As indicated in the figure, in both conditions losses led to increased pupillary responses
compared to equivalent gains, in the two time epochs between 750 ms and 1250 ms. To examine
the significance of this pattern, we conducted a mixed between and within ANOVA for these
time windows, with outcome valence as a within-subject factor and experimental condition as a
between subject factor. The results showed a significant effect of valence for the 750-1000 ms
epoch (F(1, 46) = 7.32, p = 0.01) and for the 1000-1250 ms epoch (F(1, 46) = 16.39, p < 0.001).
In both time windows, there was no effect of condition or interaction between condition and
outcome valence. Pupil diameters in the Lie-Detection condition were higher compared to the
Control condition 500 to 250 ms prior to outcome presentation but this difference was not
significant (F (1,46) = 0.46, p = 0.50). This suggests that participants in the Lie-detection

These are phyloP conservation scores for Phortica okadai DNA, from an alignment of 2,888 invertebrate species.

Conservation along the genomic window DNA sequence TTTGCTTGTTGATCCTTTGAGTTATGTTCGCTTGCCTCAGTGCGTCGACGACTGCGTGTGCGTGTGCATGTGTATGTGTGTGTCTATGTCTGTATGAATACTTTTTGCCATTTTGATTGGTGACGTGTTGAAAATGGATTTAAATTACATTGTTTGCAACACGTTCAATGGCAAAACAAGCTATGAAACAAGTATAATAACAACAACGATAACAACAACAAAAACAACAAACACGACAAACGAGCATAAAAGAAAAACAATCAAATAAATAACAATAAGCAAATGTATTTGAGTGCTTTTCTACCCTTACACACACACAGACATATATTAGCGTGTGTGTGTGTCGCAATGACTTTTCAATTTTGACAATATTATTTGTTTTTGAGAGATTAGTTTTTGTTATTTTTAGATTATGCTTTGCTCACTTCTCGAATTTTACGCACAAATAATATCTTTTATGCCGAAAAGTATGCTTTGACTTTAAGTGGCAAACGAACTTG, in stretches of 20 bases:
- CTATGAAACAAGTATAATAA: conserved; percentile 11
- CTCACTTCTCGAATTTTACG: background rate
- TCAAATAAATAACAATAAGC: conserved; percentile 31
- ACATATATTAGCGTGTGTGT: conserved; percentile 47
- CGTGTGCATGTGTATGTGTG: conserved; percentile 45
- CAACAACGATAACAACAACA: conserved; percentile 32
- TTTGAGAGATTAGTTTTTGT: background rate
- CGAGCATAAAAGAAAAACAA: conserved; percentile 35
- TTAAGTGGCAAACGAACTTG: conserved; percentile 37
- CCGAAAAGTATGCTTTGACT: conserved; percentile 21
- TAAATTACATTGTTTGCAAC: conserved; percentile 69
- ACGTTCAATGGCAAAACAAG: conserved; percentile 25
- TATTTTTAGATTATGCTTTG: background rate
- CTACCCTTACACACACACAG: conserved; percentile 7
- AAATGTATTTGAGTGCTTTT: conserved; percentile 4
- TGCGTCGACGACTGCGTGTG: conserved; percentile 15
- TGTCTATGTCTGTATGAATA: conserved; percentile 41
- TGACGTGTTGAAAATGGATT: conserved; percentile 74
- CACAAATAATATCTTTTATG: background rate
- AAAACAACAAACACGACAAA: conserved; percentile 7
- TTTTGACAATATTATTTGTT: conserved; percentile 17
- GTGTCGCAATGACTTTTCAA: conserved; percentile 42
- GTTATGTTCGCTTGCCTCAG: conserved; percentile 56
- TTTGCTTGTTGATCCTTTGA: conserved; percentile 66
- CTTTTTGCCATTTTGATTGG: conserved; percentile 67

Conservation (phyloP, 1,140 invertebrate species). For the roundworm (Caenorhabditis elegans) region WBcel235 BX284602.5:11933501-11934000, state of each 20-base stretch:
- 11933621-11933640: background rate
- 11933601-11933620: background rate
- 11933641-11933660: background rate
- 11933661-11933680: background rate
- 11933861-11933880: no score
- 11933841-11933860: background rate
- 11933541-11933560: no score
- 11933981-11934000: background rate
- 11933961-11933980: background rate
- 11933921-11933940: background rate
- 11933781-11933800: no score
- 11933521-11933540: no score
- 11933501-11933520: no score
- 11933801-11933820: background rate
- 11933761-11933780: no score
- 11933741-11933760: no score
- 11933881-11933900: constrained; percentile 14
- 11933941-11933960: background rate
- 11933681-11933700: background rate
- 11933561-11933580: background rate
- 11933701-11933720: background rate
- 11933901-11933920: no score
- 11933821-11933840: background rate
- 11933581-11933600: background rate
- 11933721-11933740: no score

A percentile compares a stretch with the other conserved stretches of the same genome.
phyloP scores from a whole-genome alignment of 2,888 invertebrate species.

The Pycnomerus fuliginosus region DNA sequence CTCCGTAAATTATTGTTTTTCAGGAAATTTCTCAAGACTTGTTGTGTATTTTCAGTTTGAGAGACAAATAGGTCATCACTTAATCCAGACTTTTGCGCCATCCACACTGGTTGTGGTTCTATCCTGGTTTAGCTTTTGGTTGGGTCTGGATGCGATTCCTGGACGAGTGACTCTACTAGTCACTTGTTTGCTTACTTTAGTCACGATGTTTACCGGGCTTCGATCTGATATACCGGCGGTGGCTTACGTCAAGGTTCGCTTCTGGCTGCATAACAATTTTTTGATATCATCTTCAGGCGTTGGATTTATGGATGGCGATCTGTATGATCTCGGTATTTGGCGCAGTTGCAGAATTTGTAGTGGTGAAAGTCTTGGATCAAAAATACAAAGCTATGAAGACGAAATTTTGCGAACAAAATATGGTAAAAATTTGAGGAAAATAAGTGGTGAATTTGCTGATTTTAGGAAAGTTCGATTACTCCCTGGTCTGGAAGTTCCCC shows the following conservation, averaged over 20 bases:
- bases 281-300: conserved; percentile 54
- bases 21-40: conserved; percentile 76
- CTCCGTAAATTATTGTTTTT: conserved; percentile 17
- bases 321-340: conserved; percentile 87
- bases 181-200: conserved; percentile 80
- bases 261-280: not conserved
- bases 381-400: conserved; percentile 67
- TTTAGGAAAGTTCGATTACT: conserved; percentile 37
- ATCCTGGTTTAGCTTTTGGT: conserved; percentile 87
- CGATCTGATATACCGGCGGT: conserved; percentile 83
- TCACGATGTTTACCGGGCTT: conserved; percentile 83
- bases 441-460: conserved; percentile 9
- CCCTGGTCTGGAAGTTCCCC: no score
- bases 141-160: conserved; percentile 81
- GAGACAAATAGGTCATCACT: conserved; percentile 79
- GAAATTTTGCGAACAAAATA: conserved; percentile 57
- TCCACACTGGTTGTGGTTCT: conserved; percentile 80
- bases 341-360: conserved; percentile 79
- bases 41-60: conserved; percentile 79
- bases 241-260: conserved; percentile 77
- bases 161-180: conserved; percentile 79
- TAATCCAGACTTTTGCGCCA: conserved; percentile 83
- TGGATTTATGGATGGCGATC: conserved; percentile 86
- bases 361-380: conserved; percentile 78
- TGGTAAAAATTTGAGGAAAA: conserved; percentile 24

condition did not damp down their autonomic responses in an attempt to stay as calm as possible,
as their physiological response to losses was virtually the same as in the Control condition.
Hence, the effect of the experimental manipulation on subjective ratings was not due to changes
in the arousal pattern.
Finally, we examined the correlation between the feelings ratings for gains and losses,
pupil diameters, and behavioral choices. The subjective ratings for the different payoffs were not
correlated with risky choices in the Control condition (D(-25) - D(25): r = -0.21, p = 0.33; D(-5) -
D(5): r = -0.001, p = 1.0). In the Lie-detection condition the expected negative correlation was
marginally significant for D(-25) - D(25): r = -0.34, p = 0.10; and non-significant for D(-5) -
D(5): r = 0.29, p = 0.17. Again, across conditions and payoff types the correlation was near zero